Today's Guardian reports that 'too many plays performed in theatres subsidised by the taxpayer are dominated by male roles' and that the actors' union Equity has contacted 43 directors of subsidised theatre companies, asking them to rectify this situation. Lynda Rook, chair of the women's committee at Equity goes on to say "If young women want to go into the arts and they are not seeing their gender reflected that is a problem - you can't be what you can't see."
Wise words indeed - ones which got me thinking, perhaps the blame shouldn't entirely be lain at directors' feet. Yes, they choose which plays their company will perform, and therefore have a duty to ensure parity in gender roles as far as is at all possible. But responsibility for the number of women in plays lies with playwrights, not directors. And it's easy to find plays with fantastic and substantial male roles - not so much with female roles. Macbeth? One main female role (wife) to five main male roles. Death of A Salesman? One substantial female role (wife) and two flimsy female roles (one a call girl, the other a mistress) to five key male roles. It's not just numbers though. It's about decent parts too. And this is something I noticed when, as a drama student at an all-girls school, I regularly ended up playing male roles (even though I've never topped 5'2", teachers clearly sensed my 'masculine energy' from somewhere!). The male roles were often so much more complex, nuanced, interesting and fun to play.
Would I have swapped my role as Eddie in A View From The Bridge for that of obedient wife Beatrice or naive niece Catherine? No chance. I got to stand on tables howling 'I'm a patsy, what can I do?' while all the female characters got to do was simper. Similarly, as Deputy Governor Danforth in The Crucible I got to boss all the other characters around, preside over the courtroom and bellow 'HANG THEM HIGH OVER THE TOWN!', whilst the female roles were limited to exhibiting either hysteria or noble piety. The Crucible does at least have a variety and number of female roles, I suppose. But as far as I could see, female characters never really got to push boundaries. They were Madonnas or whores, evil bitches or good wives. Whereas I just got to be a man - the one role seemingly immune to easy labels. And yes, it was great fun getting to break away from the tedium of teenage girlhood by playing men - and yes, we did study a lot of Arthur Miller at my school.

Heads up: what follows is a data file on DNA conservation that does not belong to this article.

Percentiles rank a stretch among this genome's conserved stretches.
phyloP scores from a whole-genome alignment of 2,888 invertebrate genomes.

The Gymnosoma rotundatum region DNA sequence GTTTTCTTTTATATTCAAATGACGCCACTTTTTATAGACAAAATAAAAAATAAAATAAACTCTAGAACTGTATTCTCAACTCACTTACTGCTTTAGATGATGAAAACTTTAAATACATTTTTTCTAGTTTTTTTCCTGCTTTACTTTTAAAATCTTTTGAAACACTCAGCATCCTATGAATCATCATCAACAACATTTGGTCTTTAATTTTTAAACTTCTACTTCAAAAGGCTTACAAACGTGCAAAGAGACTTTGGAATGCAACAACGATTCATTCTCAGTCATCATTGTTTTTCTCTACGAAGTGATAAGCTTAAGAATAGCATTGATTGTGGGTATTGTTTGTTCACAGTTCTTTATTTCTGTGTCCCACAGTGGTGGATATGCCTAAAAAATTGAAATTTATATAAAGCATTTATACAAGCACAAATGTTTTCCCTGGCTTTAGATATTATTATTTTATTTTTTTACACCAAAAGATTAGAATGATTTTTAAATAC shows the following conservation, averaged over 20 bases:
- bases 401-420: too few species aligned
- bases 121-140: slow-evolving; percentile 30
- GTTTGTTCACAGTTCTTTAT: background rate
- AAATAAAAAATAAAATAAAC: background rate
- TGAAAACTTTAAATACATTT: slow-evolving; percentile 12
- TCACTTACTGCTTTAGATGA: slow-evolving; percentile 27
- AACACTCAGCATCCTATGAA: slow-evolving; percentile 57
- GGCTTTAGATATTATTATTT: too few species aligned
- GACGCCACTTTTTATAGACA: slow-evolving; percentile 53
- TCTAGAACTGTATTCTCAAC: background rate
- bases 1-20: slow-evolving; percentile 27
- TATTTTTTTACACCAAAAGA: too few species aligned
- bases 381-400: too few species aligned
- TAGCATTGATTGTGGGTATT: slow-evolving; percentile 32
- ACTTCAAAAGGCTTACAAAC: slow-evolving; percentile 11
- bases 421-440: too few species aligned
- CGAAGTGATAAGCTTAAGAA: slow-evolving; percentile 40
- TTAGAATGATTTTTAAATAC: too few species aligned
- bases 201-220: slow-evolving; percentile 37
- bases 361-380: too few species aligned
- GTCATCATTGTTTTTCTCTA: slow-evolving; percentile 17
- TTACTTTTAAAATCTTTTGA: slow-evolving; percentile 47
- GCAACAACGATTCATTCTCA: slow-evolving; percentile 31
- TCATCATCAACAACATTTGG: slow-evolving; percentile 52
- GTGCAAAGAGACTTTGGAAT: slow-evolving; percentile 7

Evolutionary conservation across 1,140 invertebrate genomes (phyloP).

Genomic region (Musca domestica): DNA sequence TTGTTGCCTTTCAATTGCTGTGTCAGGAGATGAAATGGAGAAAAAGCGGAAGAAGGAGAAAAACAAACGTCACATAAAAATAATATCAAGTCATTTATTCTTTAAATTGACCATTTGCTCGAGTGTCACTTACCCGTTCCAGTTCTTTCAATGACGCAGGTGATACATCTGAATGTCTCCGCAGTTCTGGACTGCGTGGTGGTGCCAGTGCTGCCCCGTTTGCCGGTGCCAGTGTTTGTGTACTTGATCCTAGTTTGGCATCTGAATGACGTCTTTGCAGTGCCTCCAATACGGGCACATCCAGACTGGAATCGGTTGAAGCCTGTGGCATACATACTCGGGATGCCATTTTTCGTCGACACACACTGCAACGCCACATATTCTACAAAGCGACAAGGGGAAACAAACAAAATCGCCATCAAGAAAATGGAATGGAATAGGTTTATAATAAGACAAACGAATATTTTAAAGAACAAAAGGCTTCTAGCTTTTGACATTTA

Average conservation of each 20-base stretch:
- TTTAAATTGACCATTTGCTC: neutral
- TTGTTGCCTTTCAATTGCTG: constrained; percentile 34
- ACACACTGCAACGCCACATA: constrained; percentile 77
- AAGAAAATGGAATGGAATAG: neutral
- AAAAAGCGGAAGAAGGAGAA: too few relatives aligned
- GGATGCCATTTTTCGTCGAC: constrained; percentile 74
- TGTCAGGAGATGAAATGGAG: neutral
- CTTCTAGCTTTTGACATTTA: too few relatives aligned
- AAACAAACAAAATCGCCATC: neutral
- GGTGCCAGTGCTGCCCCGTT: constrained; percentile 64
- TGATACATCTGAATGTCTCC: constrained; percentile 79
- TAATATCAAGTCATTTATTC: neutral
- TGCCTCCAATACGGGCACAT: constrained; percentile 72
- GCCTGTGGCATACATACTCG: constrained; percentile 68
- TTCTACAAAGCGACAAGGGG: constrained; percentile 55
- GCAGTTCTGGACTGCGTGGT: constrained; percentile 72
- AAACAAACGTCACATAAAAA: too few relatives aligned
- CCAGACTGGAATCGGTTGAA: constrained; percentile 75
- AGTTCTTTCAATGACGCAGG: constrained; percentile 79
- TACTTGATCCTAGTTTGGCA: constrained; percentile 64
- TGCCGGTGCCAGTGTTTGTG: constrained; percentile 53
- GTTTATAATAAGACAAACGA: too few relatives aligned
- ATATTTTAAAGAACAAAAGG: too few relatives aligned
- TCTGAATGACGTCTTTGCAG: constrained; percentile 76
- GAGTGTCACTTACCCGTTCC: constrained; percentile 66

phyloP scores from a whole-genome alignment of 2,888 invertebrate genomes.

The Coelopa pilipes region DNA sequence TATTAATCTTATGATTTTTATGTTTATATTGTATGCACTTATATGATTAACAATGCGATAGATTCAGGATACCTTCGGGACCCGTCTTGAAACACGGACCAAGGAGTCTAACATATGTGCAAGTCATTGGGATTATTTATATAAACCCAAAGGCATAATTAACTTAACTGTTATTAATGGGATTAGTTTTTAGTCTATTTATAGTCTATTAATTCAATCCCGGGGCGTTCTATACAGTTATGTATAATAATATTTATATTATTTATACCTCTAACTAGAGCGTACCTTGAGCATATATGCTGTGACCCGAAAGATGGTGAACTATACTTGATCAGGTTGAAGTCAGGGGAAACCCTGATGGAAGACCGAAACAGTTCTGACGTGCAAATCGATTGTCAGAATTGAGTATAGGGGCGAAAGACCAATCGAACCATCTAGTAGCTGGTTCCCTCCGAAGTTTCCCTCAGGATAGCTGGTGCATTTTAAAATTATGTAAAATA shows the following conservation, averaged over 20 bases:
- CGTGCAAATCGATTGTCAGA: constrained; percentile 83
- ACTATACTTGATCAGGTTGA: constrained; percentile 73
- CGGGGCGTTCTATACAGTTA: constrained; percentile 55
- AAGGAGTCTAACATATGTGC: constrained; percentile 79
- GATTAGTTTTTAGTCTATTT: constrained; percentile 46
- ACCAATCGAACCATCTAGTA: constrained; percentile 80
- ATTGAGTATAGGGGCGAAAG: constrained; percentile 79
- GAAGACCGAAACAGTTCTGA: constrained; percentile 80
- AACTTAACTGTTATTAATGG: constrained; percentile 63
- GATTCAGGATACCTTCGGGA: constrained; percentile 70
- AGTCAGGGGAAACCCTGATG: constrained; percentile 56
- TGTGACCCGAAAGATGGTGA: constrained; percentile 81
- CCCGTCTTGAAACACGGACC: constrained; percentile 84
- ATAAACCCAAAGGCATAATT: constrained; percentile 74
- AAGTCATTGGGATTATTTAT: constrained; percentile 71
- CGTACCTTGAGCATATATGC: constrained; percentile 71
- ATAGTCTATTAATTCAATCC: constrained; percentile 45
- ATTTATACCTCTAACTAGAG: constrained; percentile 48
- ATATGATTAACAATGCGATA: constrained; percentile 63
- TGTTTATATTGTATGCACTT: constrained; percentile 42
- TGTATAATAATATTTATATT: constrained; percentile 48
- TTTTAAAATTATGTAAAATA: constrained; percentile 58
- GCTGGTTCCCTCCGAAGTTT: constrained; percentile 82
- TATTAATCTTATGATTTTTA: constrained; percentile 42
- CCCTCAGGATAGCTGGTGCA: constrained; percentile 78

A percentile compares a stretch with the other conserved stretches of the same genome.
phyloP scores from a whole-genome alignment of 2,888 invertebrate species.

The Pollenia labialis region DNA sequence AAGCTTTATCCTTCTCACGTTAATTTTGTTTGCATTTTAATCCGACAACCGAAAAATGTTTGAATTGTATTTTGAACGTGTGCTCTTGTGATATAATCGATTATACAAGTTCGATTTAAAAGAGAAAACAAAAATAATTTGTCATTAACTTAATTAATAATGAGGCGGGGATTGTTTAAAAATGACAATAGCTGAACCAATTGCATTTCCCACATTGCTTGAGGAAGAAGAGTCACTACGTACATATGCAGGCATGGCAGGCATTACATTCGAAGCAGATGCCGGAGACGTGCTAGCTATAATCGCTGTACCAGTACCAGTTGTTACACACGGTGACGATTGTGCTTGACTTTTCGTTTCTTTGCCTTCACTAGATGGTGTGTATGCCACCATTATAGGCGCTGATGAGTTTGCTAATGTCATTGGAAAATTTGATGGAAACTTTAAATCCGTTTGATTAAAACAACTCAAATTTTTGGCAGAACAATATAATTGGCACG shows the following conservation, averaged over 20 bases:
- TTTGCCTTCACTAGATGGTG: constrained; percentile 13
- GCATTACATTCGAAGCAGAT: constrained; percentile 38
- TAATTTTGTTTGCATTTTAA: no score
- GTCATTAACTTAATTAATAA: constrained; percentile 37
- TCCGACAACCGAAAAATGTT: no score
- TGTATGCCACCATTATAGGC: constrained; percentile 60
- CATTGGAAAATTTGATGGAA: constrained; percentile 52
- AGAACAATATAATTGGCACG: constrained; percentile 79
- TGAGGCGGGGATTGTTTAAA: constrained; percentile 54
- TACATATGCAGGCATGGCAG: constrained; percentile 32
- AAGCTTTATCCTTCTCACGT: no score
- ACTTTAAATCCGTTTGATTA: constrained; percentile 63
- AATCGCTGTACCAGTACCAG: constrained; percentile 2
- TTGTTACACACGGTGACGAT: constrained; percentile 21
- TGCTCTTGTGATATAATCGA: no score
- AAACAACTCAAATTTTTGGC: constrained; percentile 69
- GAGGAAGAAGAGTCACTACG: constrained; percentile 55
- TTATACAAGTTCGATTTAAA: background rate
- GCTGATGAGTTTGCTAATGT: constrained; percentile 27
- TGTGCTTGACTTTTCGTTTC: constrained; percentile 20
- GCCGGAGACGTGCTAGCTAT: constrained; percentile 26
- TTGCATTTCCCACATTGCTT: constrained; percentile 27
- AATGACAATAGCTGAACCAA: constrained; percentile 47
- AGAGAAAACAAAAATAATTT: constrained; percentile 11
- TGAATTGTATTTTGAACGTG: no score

So I suppose the approach taken needs to be twofold - directors do need to choose plays more wisely, and not just keep putting on Henry V (although an imaginative director would realise the actors playing male parts don't necessarily have to be female - just look at my long reign as the gender-bender of St Albans High School). But plays featuring decent, complex, stereotype-breaking female characters also need to be written in the first place. More Beatrices, fewer Ophelias. We need to see female characters with lives and identities in their own rights, not just as complementary figures to a man's struggle. Otherwise who do we have to blame when, raised on a diet of male-dominated plays like War Horse, Dr Faustus and Journey's End (standard texts for GCSE and A Level English), schoolchildren and theatre students alike come to see women as merely incidental to the crucial events of life and art?